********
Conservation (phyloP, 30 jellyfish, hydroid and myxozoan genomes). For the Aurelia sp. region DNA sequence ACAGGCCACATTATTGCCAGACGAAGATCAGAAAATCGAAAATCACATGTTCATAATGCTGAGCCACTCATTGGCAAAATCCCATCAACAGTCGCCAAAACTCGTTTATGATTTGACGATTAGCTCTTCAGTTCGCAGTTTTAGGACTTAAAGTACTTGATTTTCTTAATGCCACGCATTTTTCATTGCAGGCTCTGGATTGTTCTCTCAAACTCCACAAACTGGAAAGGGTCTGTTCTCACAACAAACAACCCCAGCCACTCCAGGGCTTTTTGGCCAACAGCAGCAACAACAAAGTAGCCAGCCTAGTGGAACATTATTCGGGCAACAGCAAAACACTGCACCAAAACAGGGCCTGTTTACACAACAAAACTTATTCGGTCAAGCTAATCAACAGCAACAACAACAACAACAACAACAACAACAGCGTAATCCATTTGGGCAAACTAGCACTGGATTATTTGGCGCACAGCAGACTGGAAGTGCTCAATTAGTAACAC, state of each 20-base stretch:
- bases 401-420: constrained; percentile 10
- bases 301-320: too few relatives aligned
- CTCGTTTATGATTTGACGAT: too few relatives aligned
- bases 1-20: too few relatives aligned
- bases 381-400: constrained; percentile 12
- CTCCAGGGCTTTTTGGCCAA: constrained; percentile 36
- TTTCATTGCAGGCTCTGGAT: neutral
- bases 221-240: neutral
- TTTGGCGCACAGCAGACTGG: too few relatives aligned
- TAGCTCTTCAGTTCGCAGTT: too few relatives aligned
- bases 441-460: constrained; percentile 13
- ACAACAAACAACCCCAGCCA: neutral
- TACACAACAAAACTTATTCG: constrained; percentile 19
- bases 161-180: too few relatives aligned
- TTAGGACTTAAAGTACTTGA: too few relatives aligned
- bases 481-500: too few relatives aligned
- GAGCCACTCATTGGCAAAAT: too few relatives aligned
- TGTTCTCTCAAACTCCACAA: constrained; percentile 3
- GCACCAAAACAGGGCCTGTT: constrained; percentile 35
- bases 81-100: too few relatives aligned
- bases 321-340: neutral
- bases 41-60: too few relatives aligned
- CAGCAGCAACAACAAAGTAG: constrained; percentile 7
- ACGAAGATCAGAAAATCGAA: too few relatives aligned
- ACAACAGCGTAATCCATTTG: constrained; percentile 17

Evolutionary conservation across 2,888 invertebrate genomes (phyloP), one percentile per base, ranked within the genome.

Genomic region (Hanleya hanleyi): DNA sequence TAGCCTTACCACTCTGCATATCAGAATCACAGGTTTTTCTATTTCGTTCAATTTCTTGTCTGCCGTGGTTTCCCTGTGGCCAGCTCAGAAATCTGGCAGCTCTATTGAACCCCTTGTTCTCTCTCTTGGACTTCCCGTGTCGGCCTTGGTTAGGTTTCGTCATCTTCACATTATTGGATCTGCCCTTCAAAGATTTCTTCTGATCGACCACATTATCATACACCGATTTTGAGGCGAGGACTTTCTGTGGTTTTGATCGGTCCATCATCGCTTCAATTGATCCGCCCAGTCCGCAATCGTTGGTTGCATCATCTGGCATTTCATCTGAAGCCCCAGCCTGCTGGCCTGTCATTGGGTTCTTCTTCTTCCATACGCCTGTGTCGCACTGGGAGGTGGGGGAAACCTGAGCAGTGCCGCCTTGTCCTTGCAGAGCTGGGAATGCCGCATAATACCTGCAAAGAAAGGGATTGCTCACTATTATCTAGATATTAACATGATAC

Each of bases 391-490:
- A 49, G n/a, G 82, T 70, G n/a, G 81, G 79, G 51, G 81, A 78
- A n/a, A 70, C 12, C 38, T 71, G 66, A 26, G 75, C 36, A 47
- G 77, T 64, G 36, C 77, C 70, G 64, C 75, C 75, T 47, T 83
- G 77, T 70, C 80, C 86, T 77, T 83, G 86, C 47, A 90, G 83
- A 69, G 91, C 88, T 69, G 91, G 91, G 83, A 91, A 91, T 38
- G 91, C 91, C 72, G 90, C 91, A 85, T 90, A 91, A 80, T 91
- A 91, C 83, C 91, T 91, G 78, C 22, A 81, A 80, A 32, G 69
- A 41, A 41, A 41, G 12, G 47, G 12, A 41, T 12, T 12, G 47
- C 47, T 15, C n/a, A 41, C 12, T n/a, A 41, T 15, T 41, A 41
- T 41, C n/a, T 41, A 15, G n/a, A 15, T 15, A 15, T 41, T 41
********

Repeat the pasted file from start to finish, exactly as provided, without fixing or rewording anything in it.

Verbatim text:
Conservation (phyloP, 30 jellyfish, hydroid and myxozoan genomes). For the Aurelia sp. region DNA sequence ACAGGCCACATTATTGCCAGACGAAGATCAGAAAATCGAAAATCACATGTTCATAATGCTGAGCCACTCATTGGCAAAATCCCATCAACAGTCGCCAAAACTCGTTTATGATTTGACGATTAGCTCTTCAGTTCGCAGTTTTAGGACTTAAAGTACTTGATTTTCTTAATGCCACGCATTTTTCATTGCAGGCTCTGGATTGTTCTCTCAAACTCCACAAACTGGAAAGGGTCTGTTCTCACAACAAACAACCCCAGCCACTCCAGGGCTTTTTGGCCAACAGCAGCAACAACAAAGTAGCCAGCCTAGTGGAACATTATTCGGGCAACAGCAAAACACTGCACCAAAACAGGGCCTGTTTACACAACAAAACTTATTCGGTCAAGCTAATCAACAGCAACAACAACAACAACAACAACAACAACAGCGTAATCCATTTGGGCAAACTAGCACTGGATTATTTGGCGCACAGCAGACTGGAAGTGCTCAATTAGTAACAC, state of each 20-base stretch:
- bases 401-420: constrained; percentile 10
- bases 301-320: too few relatives aligned
- CTCGTTTATGATTTGACGAT: too few relatives aligned
- bases 1-20: too few relatives aligned
- bases 381-400: constrained; percentile 12
- CTCCAGGGCTTTTTGGCCAA: constrained; percentile 36
- TTTCATTGCAGGCTCTGGAT: neutral
- bases 221-240: neutral
- TTTGGCGCACAGCAGACTGG: too few relatives aligned
- TAGCTCTTCAGTTCGCAGTT: too few relatives aligned
- bases 441-460: constrained; percentile 13
- ACAACAAACAACCCCAGCCA: neutral
- TACACAACAAAACTTATTCG: constrained; percentile 19
- bases 161-180: too few relatives aligned
- TTAGGACTTAAAGTACTTGA: too few relatives aligned
- bases 481-500: too few relatives aligned
- GAGCCACTCATTGGCAAAAT: too few relatives aligned
- TGTTCTCTCAAACTCCACAA: constrained; percentile 3
- GCACCAAAACAGGGCCTGTT: constrained; percentile 35
- bases 81-100: too few relatives aligned
- bases 321-340: neutral
- bases 41-60: too few relatives aligned
- CAGCAGCAACAACAAAGTAG: constrained; percentile 7
- ACGAAGATCAGAAAATCGAA: too few relatives aligned
- ACAACAGCGTAATCCATTTG: constrained; percentile 17

Evolutionary conservation across 2,888 invertebrate genomes (phyloP), one percentile per base, ranked within the genome.

Genomic region (Hanleya hanleyi): DNA sequence TAGCCTTACCACTCTGCATATCAGAATCACAGGTTTTTCTATTTCGTTCAATTTCTTGTCTGCCGTGGTTTCCCTGTGGCCAGCTCAGAAATCTGGCAGCTCTATTGAACCCCTTGTTCTCTCTCTTGGACTTCCCGTGTCGGCCTTGGTTAGGTTTCGTCATCTTCACATTATTGGATCTGCCCTTCAAAGATTTCTTCTGATCGACCACATTATCATACACCGATTTTGAGGCGAGGACTTTCTGTGGTTTTGATCGGTCCATCATCGCTTCAATTGATCCGCCCAGTCCGCAATCGTTGGTTGCATCATCTGGCATTTCATCTGAAGCCCCAGCCTGCTGGCCTGTCATTGGGTTCTTCTTCTTCCATACGCCTGTGTCGCACTGGGAGGTGGGGGAAACCTGAGCAGTGCCGCCTTGTCCTTGCAGAGCTGGGAATGCCGCATAATACCTGCAAAGAAAGGGATTGCTCACTATTATCTAGATATTAACATGATAC

Each of bases 391-490:
- A 49, G n/a, G 82, T 70, G n/a, G 81, G 79, G 51, G 81, A 78
- A n/a, A 70, C 12, C 38, T 71, G 66, A 26, G 75, C 36, A 47
- G 77, T 64, G 36, C 77, C 70, G 64, C 75, C 75, T 47, T 83
- G 77, T 70, C 80, C 86, T 77, T 83, G 86, C 47, A 90, G 83
- A 69, G 91, C 88, T 69, G 91, G 91, G 83, A 91, A 91, T 38
- G 91, C 91, C 72, G 90, C 91, A 85, T 90, A 91, A 80, T 91
- A 91, C 83, C 91, T 91, G 78, C 22, A 81, A 80, A 32, G 69
- A 41, A 41, A 41, G 12, G 47, G 12, A 41, T 12, T 12, G 47
- C 47, T 15, C n/a, A 41, C 12, T n/a, A 41, T 15, T 41, A 41
- T 41, C n/a, T 41, A 15, G n/a, A 15, T 15, A 15, T 41, T 41